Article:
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Radius, Diameter, and Circumference
Radius
The radius of a circle is a line segment that goes from the center point to a point on the circle. Thus, it goes halfway through the circle.
Diameter
The diameter of circle is a line segment that goes all the way across a circle through the center point.
Circumference
The circumference of a circle is the distance around the outside of the circle.
The radius, diameter, and circumference of a circle always have the same relationships. Thus, if you know one of these, you can calculate the other two.
The diameter is always twice as long as the radius.
This makes sense because the diameter is all the way across the circle while the radius is only halfway across.
When circumference is involved, the relationship is a little bit more complex because of the number π (Pi).
π (Pi) is a special number that occurs in circles.
Did you know that if you divide the circumference of any circle by its diameter you will always get the same exact number every time?
The number you get is called π (Pi) and is approximately equal to 3.14, but the decimal places actually keep going and going. Computers have calculated millions and even billions of digits to the number π, but they haven’t been able to find the end of it yet. When you use π in a problem, typically you can just remember π is approximately 3.14.
There are three formulas you can use when dealing with the circumference:
In these formulas, C = circumference, r = radius, and d = diameter
1) Use the formula given below to find the circumference when you know the radius.
C = 2 x π x r
2) Use the formula given below to find the circumference when you know the diameter.
C = π x d
3) Use the formula given below to find the diameter when you know the circumference.
d = C ÷ π
Let's take a look at some examples:
Find the radius, diameter, and circumference of each circle.
1.
Radius = 4 inches
Remember, the radius goes halfway across the circle.
The diameter is always twice as long as the radius.
d = 2 x r
d = 2 x 4 = 8.
Hence, the diameter is 8 inches.
For the circumference, we need to choose a formula. It’s usually better to use the information we are given (instead of the information we figured out ourselves  just in case we made a mistake).
The first formula C = 2 x π x r has r in it, so we will start with that formula and substitute in the information we know.
C = 2 x π x r
This formula says we must multiply 2 times Pi (3.14) times the radius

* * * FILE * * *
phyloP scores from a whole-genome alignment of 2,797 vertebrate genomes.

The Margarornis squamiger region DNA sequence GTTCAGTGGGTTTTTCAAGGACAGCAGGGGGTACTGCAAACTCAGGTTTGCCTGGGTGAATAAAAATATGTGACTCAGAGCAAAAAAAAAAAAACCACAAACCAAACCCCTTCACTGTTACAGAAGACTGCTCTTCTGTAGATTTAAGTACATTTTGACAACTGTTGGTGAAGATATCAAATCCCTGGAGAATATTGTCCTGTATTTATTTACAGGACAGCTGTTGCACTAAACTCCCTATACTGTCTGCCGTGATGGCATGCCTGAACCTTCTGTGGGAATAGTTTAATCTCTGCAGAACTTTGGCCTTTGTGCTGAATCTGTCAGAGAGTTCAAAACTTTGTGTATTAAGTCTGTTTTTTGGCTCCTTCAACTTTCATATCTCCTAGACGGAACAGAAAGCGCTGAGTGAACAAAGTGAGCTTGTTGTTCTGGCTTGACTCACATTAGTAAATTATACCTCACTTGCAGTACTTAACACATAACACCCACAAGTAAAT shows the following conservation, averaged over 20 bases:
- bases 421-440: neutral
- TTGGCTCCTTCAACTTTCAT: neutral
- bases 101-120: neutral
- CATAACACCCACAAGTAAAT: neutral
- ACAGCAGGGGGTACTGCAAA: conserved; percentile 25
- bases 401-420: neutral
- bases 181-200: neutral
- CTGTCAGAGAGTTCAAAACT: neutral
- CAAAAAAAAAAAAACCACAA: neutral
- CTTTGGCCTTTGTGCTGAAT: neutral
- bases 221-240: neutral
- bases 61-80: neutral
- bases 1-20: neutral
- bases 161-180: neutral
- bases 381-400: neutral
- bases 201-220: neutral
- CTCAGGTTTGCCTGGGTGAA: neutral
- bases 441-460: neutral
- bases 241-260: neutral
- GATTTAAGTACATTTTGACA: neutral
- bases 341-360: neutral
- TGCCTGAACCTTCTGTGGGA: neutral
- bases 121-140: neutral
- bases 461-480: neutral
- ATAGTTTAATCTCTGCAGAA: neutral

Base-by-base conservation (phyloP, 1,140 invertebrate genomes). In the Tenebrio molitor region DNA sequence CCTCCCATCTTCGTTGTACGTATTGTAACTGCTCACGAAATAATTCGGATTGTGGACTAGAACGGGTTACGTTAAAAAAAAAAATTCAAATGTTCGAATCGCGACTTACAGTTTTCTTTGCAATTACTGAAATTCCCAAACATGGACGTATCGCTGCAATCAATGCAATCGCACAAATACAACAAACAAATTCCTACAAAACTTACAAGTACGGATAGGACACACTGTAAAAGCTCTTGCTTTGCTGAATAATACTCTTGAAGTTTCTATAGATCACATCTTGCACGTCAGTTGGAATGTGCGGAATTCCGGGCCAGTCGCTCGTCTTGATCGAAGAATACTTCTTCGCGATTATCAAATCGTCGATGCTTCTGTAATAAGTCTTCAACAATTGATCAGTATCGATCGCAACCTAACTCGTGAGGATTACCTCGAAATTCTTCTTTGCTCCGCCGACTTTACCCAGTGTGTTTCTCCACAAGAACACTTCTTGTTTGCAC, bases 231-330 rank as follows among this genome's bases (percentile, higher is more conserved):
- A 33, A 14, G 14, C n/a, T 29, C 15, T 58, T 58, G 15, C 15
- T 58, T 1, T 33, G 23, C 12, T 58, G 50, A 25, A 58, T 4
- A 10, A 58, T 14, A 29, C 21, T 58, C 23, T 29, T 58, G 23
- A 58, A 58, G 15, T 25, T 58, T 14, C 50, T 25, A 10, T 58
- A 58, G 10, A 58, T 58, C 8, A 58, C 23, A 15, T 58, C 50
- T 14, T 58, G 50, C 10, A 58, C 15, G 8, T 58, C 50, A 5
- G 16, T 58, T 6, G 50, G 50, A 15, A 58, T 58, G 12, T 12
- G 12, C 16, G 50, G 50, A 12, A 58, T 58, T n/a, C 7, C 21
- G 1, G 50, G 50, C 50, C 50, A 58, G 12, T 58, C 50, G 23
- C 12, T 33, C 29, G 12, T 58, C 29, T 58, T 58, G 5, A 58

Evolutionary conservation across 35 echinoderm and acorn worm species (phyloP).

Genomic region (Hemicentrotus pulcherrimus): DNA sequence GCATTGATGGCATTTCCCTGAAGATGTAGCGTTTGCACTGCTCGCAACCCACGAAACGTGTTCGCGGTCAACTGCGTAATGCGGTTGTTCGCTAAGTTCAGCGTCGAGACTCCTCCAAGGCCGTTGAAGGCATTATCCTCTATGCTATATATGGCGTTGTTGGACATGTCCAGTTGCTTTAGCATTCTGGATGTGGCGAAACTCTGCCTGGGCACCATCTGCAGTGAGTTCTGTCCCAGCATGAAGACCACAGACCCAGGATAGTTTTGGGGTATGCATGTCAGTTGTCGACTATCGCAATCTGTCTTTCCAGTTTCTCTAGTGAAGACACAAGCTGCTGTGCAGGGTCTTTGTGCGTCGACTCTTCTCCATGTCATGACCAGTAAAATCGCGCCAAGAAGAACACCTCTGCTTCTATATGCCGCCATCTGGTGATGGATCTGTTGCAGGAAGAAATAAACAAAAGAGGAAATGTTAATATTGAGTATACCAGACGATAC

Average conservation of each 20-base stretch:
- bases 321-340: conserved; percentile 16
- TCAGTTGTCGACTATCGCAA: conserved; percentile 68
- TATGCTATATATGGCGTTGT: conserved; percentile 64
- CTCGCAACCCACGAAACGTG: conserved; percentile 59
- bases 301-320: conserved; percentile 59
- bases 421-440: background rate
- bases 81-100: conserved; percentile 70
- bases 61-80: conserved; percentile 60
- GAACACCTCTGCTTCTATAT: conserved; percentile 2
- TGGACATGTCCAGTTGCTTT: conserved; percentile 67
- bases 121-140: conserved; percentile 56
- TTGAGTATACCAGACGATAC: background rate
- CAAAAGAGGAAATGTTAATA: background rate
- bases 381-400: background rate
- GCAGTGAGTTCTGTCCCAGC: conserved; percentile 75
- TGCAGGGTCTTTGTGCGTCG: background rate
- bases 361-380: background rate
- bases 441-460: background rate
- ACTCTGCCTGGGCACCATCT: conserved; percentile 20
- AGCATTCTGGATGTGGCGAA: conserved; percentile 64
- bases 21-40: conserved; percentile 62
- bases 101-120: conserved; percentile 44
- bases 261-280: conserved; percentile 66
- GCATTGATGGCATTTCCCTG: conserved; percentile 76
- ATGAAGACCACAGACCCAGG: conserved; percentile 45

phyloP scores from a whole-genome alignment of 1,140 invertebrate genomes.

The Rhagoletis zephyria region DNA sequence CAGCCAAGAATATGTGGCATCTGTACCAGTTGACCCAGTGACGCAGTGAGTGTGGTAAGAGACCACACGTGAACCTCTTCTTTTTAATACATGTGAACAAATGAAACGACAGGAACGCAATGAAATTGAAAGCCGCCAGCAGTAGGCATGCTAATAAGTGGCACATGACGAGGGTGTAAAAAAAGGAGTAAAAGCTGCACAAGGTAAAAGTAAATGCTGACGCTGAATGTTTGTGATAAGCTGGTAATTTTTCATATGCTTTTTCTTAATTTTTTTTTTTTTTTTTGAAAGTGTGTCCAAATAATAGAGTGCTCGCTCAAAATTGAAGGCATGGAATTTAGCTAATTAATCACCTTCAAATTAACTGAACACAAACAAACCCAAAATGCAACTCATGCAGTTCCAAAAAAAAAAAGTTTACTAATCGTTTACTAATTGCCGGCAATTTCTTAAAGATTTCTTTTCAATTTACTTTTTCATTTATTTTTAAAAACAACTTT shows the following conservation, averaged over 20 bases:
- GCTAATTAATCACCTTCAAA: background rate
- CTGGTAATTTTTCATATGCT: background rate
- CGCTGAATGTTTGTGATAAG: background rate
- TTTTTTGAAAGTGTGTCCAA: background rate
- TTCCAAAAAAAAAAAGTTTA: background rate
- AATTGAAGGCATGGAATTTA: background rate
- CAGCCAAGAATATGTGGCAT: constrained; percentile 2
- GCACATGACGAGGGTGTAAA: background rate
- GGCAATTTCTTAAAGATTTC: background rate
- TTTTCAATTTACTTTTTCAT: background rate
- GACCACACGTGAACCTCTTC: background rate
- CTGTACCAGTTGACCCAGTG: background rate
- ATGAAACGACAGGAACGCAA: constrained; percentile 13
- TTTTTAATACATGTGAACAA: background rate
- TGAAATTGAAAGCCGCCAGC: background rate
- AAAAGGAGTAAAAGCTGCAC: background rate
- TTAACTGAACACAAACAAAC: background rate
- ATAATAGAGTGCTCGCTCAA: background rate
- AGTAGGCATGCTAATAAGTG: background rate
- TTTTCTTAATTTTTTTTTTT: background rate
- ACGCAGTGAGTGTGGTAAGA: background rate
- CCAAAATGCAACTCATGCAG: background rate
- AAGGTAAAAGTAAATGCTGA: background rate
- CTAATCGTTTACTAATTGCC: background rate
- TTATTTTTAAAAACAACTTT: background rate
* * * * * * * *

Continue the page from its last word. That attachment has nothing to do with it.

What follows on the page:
C ≈ 2 x 3.14 x 4
Then we just need to multiply:
C ≈ 25.12 in.
Hence, the circumference is ≈ 25.12 inches.
2.
Diameter = 6 feet (as shown in the above picture)
Remember, the diameter goes all the way across the circle through the center point.
The diameter is always twice as long as the radius.
So if our diameter (d)is 6 feet, the radius (r) must be half as long as that.
d ÷ 2 = r
6 ÷ 2 = 3
Hence, the radius is 3 feet long.
For the circumference, we need to choose a formula.
The first formula C = π x d has d in it,
So we will start with that formula and substitute in the information we know.
C = π x dThis formula says we must multiply Pi (3.14) by the diameter.
C ≈ 3.14 x 6Then we just need to multiply:
C ≈ 18.84 ft.Hence,the circumference is ≈ 18.84 ft.
3.
We know that the circumference = 6.28 meters because we are told this, but we need to find the diameter or radius.
The formula given below should help us do that:
d = C ÷ πThis formula says that to find the diameter, we must take the circumference and divide it by Pi (3.14)
Do the math and we get:
d ≈ 6.28 ÷ 3.14
d ≈ 2 meters
Now that we know the diameter, it’s easy to find the radius.
The diameter is twice as long as the radius, so the radius is half as long as the diameter.
d ÷ 2 = r
2 ÷ 2 = r
1 = r
Hence, the radius is 1 meter long.
This answer makes sense. If halfway across the circle is 1 meter, all the way across is 2 meters.
These are the parts of circle.
Radius  A line segment that goes from the center point to a point on the circle. Thus, it goes halfway through the circle. 

Diameter  A line segment that goes all the way across a circle through the center point. 

Circumference  The distance around the outside of the circle. 
Remember following points to find radius, diameter, and circumference:
1. The diameter is always twice as long as the radius.
2. Important formulas:
1) Use the formula given below to find the circumference when you know the radius.
C = 2 x π x r
2) Use the formula given below to find the circumference when you know the diameter.
C = π x d
3) Use the formula given below to find the diameter when you know the circumference.
d = C ÷ π
3. π (Pi) is a special number that occurs in circles. Its decimal places keep going and going, but we can use the approximation 3.14. So, in calculations, think π ≈ 3.14.